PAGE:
If a photo is worth a thousand words, a storied photographer could fill the Library of Alexandria with a multitude of memories. Documenting the lives of friends, the birth of babies and the bonds of love, the one behind the lens captures in an instant what will last a lifetime.
For Louis Tonsmeire, a hometown photographer of more than 30 years, he works pursuing a passion capturing fleeting moments in perpetuity. The daily work in his downtown studio revolves around the people he serves. Customers, family, friends and neighbors -- they're all met with a smile.
Among professionals, Tonsmeire stands in a class of honored photographers taking his seat this year as Chairman of the Board of the Professional Photographers of America after serving as the 2010 PPA President. From family portraits on Cartersville's Wall Street to mobs clambering for autographs in China, Tonsmeire spent a hectic year traveling the world and spreading his unique brand of humor with fellow professionals.
Happy to be back home, he racks his brain to conjure any future aspirations. It's clear he is content where he stands working with friends and capturing memories with each passing day.
Name: Louis Tonsmeire
Occupation/Title: Photographer, Owner: Tonsmeire Studio
City of Residence: Born in Birmingham, Ala., lived in Cartersville since 1965.
Education: Cartersville High School class of 1977, experience and trivia nights.
Family: Married to Jenny Williams Tonsmeire for seven years. Three children: Wendy, Robby and Sarah. Two grandchildren, Nicol and Will; and one Yankee son-in-law.
How did you get started in photography?
A: I figured out I could get into football games for free if I had a camera around my neck, so I got into photography. The first three football games I photographed, I didn't even have film in the camera but I could stand on the sidelines next to the cheerleaders and it was a pretty cool life.
Probably my greatest support came from Granny Marler who was then the Chipper advisor and she was really able to push me along in my photography and give me a lot of support in that area.
How long have you been in professional photography?
A: 30 plus years. Opened first studio in 1980. ... I have been in three different locations, all within a three or four block area.
What's your favorite part of what you do?
A: It's the people. It's being around people, I enjoy that and the interaction. Most times, I'm with people at their good times and that makes it that much better. Being around this long, I'm in second generation weddings now, watching people grow up and I'm into things I never ever expected or thought about doing years ago.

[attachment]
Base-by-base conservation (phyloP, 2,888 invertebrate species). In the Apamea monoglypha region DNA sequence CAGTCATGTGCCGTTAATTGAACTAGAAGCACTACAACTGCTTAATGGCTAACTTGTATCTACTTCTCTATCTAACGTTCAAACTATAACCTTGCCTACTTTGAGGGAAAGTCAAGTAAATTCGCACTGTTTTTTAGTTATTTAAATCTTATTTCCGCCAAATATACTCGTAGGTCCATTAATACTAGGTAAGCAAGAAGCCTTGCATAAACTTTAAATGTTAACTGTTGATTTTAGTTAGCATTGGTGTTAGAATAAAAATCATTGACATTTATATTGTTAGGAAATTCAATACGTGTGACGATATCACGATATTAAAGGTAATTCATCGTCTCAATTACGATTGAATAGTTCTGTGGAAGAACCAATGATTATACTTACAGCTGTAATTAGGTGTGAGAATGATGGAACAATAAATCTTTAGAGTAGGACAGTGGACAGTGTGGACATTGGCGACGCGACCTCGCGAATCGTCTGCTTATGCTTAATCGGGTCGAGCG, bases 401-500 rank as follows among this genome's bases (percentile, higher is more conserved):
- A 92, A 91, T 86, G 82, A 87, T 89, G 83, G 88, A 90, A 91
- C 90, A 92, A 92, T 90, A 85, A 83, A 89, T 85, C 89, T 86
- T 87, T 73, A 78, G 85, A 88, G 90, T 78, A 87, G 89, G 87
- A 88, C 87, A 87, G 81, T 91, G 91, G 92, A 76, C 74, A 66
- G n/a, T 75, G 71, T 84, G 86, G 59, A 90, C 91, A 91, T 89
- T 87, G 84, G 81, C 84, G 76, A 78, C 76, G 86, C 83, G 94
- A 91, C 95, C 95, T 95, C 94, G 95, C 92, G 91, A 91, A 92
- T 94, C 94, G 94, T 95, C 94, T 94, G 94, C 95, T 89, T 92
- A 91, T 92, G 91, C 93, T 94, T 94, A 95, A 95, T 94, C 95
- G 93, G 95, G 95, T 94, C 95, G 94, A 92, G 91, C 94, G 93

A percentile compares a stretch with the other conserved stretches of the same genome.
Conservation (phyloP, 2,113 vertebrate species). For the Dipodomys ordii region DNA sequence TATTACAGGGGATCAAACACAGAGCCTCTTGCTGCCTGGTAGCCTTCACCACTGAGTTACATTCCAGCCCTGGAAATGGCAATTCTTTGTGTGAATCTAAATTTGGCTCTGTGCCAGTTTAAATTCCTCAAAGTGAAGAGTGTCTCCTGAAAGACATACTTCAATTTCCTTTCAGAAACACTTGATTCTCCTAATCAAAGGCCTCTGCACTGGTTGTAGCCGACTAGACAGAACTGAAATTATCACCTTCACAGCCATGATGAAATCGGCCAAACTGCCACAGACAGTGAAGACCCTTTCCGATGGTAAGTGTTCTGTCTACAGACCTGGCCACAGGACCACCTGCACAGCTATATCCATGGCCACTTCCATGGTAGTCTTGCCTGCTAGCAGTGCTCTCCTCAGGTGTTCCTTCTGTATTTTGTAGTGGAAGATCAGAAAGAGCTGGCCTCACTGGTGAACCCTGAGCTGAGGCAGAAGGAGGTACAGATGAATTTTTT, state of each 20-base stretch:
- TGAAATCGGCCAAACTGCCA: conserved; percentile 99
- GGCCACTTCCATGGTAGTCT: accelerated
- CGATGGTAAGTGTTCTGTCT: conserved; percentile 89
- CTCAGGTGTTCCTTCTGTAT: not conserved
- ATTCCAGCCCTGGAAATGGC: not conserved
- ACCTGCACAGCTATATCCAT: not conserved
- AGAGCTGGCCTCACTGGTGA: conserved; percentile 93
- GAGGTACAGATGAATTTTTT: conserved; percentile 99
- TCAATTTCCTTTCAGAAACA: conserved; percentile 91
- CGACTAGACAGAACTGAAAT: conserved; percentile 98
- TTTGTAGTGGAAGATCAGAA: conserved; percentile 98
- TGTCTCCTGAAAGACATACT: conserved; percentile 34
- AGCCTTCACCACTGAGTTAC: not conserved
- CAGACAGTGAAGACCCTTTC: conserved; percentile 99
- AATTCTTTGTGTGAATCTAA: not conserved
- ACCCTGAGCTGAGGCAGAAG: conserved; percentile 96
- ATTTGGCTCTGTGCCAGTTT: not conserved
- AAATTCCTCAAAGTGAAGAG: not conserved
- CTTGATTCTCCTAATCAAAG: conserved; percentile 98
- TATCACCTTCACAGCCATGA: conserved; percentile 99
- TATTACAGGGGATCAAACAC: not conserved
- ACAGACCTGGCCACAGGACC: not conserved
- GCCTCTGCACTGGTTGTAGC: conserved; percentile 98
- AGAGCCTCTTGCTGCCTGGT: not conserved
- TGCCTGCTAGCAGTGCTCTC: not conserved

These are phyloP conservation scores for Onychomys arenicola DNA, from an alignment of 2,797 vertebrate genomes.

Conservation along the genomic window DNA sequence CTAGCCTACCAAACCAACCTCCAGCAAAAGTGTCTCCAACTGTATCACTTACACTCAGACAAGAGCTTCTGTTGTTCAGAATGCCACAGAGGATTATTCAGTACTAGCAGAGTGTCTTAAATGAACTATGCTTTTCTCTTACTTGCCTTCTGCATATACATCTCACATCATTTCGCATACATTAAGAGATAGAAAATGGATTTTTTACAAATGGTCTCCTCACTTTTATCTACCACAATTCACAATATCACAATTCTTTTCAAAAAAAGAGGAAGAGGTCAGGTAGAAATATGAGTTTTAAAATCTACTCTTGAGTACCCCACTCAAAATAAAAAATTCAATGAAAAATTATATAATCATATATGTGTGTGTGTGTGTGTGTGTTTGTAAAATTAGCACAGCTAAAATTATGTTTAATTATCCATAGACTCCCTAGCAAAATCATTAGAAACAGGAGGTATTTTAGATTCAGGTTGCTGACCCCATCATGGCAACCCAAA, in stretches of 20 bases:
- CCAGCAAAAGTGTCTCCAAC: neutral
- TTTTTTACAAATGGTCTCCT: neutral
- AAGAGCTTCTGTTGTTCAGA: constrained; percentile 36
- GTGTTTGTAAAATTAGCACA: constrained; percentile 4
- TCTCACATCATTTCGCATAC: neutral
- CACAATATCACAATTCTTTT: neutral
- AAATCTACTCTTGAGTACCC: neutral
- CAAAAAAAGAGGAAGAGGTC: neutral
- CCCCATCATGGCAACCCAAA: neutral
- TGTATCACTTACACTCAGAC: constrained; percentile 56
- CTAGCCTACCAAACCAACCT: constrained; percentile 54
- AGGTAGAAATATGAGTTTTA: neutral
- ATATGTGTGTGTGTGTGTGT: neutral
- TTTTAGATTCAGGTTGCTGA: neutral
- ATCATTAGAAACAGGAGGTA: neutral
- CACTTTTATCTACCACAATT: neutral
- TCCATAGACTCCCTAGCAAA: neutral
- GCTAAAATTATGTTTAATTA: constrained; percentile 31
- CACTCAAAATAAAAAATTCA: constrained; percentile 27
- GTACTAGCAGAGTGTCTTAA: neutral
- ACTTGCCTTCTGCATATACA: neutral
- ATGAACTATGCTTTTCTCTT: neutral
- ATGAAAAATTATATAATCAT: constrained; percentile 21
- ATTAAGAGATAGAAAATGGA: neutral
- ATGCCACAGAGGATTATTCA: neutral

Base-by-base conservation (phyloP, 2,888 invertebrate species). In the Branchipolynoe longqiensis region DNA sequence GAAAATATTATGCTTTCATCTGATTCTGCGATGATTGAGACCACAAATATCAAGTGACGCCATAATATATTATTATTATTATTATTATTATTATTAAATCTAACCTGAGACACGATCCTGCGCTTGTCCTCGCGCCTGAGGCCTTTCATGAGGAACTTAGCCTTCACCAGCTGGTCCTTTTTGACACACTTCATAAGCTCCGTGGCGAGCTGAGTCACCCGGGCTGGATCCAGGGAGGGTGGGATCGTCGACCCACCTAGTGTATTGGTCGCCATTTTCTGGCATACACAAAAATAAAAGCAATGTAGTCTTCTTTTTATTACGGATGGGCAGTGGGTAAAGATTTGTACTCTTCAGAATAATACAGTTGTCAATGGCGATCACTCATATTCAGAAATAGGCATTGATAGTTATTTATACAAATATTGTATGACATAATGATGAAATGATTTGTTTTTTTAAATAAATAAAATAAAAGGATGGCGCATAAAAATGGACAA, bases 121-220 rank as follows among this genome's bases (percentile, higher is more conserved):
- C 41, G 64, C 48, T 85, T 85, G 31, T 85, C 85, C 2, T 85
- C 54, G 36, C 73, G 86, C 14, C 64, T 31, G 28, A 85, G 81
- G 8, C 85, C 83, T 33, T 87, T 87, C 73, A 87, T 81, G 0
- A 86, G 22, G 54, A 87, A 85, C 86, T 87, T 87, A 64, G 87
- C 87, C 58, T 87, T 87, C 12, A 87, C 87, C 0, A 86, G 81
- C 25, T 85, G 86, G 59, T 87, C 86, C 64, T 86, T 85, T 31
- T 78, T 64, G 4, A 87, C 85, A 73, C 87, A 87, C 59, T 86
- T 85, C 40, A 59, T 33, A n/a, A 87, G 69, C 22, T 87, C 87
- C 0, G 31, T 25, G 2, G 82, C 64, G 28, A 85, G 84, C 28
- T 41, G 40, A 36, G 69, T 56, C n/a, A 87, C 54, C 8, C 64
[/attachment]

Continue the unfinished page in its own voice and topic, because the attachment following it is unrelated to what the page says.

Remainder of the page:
Can you describe your time as President of the Professional Photographers of America?
A: It was a very great honor. Who knew that I'd be there? But I was able to represent about 25,000 photographers worldwide and was able to travel extensively last year and got to travel to some great places. ... China, Japan, South Korea, France, Canada and New Jersey.
Photography is universal. The fraternity that we belong to from one photographer to another, there was no language barrier. It was all about being the image makers. That was the coolest part. It was also great to see some places I never thought I'd see in my lifetime from The Great Wall [of China] to Mt. Fuji.
If you were in another line of work other than photography, what would it be?
A: [Without hesitation] Professional gigolo [Pause for laughter] ... If I had to guess, I'd probably like to be a professional golfer.
What are some of your hobbies?
A: I like to go outdoors and hunt and fish. I enjoy golf and enjoy chasing grandchildren. ... And doing charity auctions, being a charity auctioneer is another one of the things I really enjoy doing for folks.
What is your favorite place to be in the world?
A: Honestly, there's two favorite places. If I'm not in my wife's arms, it's in a cold duck blind on a rainy, cold day.
Do you have a personal mantra, motto or quotation?
A: Smile as much as you possibly can, then hopefully others will too.